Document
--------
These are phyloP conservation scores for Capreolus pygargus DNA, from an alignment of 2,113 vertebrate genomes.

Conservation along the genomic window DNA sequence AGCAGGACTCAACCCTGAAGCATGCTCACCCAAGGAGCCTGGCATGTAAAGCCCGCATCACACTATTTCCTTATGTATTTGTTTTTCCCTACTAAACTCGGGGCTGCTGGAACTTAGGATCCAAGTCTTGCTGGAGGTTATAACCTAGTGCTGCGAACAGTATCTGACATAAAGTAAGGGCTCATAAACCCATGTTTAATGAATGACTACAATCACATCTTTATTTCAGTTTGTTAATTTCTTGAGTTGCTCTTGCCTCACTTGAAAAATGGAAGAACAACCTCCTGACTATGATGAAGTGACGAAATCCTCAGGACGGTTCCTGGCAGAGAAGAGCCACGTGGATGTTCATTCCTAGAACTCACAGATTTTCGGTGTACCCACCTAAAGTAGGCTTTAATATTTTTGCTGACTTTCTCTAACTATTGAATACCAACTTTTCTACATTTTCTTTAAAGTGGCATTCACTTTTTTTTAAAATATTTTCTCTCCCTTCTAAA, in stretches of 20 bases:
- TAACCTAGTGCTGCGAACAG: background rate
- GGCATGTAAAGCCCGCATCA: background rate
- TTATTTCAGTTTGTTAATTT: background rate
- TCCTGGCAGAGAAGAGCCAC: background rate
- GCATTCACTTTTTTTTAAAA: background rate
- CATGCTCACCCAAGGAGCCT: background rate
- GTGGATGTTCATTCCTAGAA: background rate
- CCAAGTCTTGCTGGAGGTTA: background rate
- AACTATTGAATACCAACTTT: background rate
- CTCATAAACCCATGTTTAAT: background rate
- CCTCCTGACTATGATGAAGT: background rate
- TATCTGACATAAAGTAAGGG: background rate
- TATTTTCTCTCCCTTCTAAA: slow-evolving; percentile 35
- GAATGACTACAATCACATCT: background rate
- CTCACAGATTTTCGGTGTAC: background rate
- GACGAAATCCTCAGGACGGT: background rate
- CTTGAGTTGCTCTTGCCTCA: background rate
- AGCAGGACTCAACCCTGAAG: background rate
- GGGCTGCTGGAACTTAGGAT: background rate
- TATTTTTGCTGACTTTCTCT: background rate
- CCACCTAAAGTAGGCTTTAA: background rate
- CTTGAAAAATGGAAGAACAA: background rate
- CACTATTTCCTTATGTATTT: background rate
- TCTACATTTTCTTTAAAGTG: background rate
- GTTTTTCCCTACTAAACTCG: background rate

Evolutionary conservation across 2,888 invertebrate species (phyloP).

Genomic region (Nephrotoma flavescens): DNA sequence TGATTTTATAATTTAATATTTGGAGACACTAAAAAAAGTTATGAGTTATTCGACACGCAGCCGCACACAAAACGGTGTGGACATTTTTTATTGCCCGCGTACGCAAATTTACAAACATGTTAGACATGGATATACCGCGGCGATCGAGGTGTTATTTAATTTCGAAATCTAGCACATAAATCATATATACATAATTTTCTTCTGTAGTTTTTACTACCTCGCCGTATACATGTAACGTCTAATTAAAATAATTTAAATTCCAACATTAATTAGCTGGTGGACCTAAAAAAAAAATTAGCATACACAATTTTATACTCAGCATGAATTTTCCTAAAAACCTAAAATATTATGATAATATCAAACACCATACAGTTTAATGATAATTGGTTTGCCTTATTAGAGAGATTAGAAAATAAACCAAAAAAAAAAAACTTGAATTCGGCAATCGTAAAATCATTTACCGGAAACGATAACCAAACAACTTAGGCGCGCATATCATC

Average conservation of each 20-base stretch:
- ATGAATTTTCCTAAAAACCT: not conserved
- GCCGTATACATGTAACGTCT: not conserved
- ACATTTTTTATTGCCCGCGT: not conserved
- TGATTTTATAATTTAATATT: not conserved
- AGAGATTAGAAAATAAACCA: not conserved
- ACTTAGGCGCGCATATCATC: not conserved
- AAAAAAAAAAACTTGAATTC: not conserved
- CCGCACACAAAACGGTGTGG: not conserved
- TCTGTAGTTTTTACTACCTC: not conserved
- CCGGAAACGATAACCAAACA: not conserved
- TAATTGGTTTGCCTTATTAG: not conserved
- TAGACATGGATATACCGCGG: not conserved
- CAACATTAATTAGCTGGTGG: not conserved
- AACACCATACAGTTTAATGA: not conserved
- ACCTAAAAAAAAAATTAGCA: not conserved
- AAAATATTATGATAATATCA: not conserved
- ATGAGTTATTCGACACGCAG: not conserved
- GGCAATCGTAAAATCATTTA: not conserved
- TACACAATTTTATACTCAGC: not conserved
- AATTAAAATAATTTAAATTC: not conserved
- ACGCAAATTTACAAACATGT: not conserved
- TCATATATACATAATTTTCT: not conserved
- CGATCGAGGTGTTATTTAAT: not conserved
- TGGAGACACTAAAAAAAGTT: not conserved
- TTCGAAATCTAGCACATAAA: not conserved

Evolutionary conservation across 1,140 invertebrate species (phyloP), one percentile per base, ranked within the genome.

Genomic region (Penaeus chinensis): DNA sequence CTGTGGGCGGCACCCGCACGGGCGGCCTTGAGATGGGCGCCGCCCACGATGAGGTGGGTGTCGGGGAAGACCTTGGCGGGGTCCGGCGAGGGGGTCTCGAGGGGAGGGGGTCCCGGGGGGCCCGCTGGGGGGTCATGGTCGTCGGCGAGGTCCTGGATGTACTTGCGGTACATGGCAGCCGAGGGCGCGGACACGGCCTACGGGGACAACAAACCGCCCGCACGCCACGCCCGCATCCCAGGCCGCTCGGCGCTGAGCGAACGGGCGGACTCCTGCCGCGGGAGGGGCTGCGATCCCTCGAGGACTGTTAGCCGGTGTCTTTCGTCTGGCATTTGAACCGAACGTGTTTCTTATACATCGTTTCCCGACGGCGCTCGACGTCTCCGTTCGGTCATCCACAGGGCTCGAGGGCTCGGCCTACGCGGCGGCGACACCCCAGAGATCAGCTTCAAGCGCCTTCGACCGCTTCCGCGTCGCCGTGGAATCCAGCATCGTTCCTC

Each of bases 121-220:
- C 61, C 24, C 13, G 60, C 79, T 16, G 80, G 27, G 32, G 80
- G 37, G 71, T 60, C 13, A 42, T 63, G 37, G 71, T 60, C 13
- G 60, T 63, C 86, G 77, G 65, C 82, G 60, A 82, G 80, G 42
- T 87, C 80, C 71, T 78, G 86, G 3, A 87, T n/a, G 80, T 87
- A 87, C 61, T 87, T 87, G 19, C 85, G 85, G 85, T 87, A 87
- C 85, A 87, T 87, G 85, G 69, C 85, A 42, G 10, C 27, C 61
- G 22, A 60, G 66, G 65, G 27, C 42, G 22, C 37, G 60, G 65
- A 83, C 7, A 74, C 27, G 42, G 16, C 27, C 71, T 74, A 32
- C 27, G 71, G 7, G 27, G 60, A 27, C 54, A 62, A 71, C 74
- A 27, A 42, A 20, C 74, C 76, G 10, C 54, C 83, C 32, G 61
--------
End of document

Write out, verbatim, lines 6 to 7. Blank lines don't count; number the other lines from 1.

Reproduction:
- TCCTGGCAGAGAAGAGCCAC: background rate
- GCATTCACTTTTTTTTAAAA: background rate